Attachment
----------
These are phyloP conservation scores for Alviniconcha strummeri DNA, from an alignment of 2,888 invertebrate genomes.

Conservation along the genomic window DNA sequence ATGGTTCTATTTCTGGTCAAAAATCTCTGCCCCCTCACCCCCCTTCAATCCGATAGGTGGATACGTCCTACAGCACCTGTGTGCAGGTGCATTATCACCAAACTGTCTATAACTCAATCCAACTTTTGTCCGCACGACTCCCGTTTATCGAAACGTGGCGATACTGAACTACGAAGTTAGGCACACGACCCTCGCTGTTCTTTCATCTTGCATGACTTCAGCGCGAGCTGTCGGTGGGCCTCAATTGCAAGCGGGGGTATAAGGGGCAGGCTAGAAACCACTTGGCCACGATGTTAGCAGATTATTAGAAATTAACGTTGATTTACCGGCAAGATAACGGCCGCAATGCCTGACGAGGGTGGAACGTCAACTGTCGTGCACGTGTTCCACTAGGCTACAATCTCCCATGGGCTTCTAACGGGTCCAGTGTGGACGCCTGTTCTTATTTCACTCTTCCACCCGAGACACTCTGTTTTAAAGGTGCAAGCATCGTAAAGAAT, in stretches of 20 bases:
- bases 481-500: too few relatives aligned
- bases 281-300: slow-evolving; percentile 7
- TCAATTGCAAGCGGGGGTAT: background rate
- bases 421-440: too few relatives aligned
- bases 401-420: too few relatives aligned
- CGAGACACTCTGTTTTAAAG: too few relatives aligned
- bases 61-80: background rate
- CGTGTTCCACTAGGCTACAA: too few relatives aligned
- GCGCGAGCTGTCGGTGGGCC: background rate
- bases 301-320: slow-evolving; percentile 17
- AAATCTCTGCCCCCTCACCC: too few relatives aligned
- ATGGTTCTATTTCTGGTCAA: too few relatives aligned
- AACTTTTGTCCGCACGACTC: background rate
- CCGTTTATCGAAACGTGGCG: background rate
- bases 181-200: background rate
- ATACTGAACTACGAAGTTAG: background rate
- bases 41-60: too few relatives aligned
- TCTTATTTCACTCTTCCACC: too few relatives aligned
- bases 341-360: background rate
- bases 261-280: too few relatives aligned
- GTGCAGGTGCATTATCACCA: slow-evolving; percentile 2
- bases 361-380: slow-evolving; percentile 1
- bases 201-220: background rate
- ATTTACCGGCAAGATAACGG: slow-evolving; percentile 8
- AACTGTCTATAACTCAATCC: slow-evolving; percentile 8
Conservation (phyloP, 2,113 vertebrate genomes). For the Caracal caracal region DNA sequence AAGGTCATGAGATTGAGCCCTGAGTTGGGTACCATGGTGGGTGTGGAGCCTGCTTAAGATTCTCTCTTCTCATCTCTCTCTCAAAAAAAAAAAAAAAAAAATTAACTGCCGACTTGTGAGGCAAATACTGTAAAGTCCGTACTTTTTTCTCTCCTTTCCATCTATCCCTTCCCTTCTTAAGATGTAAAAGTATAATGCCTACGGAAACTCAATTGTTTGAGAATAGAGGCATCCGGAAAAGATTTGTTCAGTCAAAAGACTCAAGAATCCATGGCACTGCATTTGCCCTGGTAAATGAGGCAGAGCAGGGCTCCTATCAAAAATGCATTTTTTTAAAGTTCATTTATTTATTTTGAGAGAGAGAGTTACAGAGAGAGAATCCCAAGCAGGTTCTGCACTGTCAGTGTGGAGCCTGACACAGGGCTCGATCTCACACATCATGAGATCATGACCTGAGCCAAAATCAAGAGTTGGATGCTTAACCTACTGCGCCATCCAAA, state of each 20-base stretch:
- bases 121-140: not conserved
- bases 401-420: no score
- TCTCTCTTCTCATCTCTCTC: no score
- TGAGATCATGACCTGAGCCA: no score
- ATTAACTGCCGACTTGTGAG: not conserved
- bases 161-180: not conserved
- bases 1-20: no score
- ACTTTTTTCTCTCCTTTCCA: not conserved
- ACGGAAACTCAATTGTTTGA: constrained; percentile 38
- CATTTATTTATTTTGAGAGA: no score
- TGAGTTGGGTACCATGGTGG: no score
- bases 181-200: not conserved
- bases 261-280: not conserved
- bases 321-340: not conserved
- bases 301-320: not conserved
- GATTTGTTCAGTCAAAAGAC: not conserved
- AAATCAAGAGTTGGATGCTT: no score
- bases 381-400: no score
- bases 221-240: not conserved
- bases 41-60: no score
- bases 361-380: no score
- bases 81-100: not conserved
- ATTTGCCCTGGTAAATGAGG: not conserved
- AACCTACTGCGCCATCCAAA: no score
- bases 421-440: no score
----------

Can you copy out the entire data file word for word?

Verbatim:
These are phyloP conservation scores for Alviniconcha strummeri DNA, from an alignment of 2,888 invertebrate genomes.

Conservation along the genomic window DNA sequence ATGGTTCTATTTCTGGTCAAAAATCTCTGCCCCCTCACCCCCCTTCAATCCGATAGGTGGATACGTCCTACAGCACCTGTGTGCAGGTGCATTATCACCAAACTGTCTATAACTCAATCCAACTTTTGTCCGCACGACTCCCGTTTATCGAAACGTGGCGATACTGAACTACGAAGTTAGGCACACGACCCTCGCTGTTCTTTCATCTTGCATGACTTCAGCGCGAGCTGTCGGTGGGCCTCAATTGCAAGCGGGGGTATAAGGGGCAGGCTAGAAACCACTTGGCCACGATGTTAGCAGATTATTAGAAATTAACGTTGATTTACCGGCAAGATAACGGCCGCAATGCCTGACGAGGGTGGAACGTCAACTGTCGTGCACGTGTTCCACTAGGCTACAATCTCCCATGGGCTTCTAACGGGTCCAGTGTGGACGCCTGTTCTTATTTCACTCTTCCACCCGAGACACTCTGTTTTAAAGGTGCAAGCATCGTAAAGAAT, in stretches of 20 bases:
- bases 481-500: too few relatives aligned
- bases 281-300: slow-evolving; percentile 7
- TCAATTGCAAGCGGGGGTAT: background rate
- bases 421-440: too few relatives aligned
- bases 401-420: too few relatives aligned
- CGAGACACTCTGTTTTAAAG: too few relatives aligned
- bases 61-80: background rate
- CGTGTTCCACTAGGCTACAA: too few relatives aligned
- GCGCGAGCTGTCGGTGGGCC: background rate
- bases 301-320: slow-evolving; percentile 17
- AAATCTCTGCCCCCTCACCC: too few relatives aligned
- ATGGTTCTATTTCTGGTCAA: too few relatives aligned
- AACTTTTGTCCGCACGACTC: background rate
- CCGTTTATCGAAACGTGGCG: background rate
- bases 181-200: background rate
- ATACTGAACTACGAAGTTAG: background rate
- bases 41-60: too few relatives aligned
- TCTTATTTCACTCTTCCACC: too few relatives aligned
- bases 341-360: background rate
- bases 261-280: too few relatives aligned
- GTGCAGGTGCATTATCACCA: slow-evolving; percentile 2
- bases 361-380: slow-evolving; percentile 1
- bases 201-220: background rate
- ATTTACCGGCAAGATAACGG: slow-evolving; percentile 8
- AACTGTCTATAACTCAATCC: slow-evolving; percentile 8
Conservation (phyloP, 2,113 vertebrate genomes). For the Caracal caracal region DNA sequence AAGGTCATGAGATTGAGCCCTGAGTTGGGTACCATGGTGGGTGTGGAGCCTGCTTAAGATTCTCTCTTCTCATCTCTCTCTCAAAAAAAAAAAAAAAAAAATTAACTGCCGACTTGTGAGGCAAATACTGTAAAGTCCGTACTTTTTTCTCTCCTTTCCATCTATCCCTTCCCTTCTTAAGATGTAAAAGTATAATGCCTACGGAAACTCAATTGTTTGAGAATAGAGGCATCCGGAAAAGATTTGTTCAGTCAAAAGACTCAAGAATCCATGGCACTGCATTTGCCCTGGTAAATGAGGCAGAGCAGGGCTCCTATCAAAAATGCATTTTTTTAAAGTTCATTTATTTATTTTGAGAGAGAGAGTTACAGAGAGAGAATCCCAAGCAGGTTCTGCACTGTCAGTGTGGAGCCTGACACAGGGCTCGATCTCACACATCATGAGATCATGACCTGAGCCAAAATCAAGAGTTGGATGCTTAACCTACTGCGCCATCCAAA, state of each 20-base stretch:
- bases 121-140: not conserved
- bases 401-420: no score
- TCTCTCTTCTCATCTCTCTC: no score
- TGAGATCATGACCTGAGCCA: no score
- ATTAACTGCCGACTTGTGAG: not conserved
- bases 161-180: not conserved
- bases 1-20: no score
- ACTTTTTTCTCTCCTTTCCA: not conserved
- ACGGAAACTCAATTGTTTGA: constrained; percentile 38
- CATTTATTTATTTTGAGAGA: no score
- TGAGTTGGGTACCATGGTGG: no score
- bases 181-200: not conserved
- bases 261-280: not conserved
- bases 321-340: not conserved
- bases 301-320: not conserved
- GATTTGTTCAGTCAAAAGAC: not conserved
- AAATCAAGAGTTGGATGCTT: no score
- bases 381-400: no score
- bases 221-240: not conserved
- bases 41-60: no score
- bases 361-380: no score
- bases 81-100: not conserved
- ATTTGCCCTGGTAAATGAGG: not conserved
- AACCTACTGCGCCATCCAAA: no score
- bases 421-440: no score